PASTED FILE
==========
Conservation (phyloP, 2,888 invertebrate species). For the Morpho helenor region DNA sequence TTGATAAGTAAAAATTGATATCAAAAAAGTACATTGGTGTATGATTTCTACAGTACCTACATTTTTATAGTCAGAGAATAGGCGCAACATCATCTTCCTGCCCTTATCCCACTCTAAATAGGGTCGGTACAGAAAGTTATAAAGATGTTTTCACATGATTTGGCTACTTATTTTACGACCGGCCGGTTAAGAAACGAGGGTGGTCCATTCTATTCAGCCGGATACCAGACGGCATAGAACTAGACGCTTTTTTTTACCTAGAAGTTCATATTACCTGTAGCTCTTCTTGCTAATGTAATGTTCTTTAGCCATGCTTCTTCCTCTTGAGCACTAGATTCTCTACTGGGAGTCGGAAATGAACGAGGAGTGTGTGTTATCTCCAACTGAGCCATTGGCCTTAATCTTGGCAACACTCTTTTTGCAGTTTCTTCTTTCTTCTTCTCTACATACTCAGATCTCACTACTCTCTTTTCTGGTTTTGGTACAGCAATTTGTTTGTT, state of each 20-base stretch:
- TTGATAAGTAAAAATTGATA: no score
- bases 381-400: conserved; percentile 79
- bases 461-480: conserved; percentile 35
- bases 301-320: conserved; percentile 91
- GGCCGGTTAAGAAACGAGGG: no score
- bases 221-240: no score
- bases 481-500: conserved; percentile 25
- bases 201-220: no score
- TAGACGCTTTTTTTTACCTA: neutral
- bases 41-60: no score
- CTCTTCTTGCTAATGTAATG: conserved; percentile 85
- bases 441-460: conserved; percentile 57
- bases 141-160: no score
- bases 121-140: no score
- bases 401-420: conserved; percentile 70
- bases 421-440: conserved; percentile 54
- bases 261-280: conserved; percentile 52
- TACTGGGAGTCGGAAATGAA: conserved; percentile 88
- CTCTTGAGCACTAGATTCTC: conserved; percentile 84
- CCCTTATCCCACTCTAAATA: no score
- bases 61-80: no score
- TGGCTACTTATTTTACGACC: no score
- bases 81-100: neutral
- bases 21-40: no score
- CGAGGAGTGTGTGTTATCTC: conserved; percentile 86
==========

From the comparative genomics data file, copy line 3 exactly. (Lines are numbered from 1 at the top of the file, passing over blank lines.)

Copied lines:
- bases 381-400: conserved; percentile 79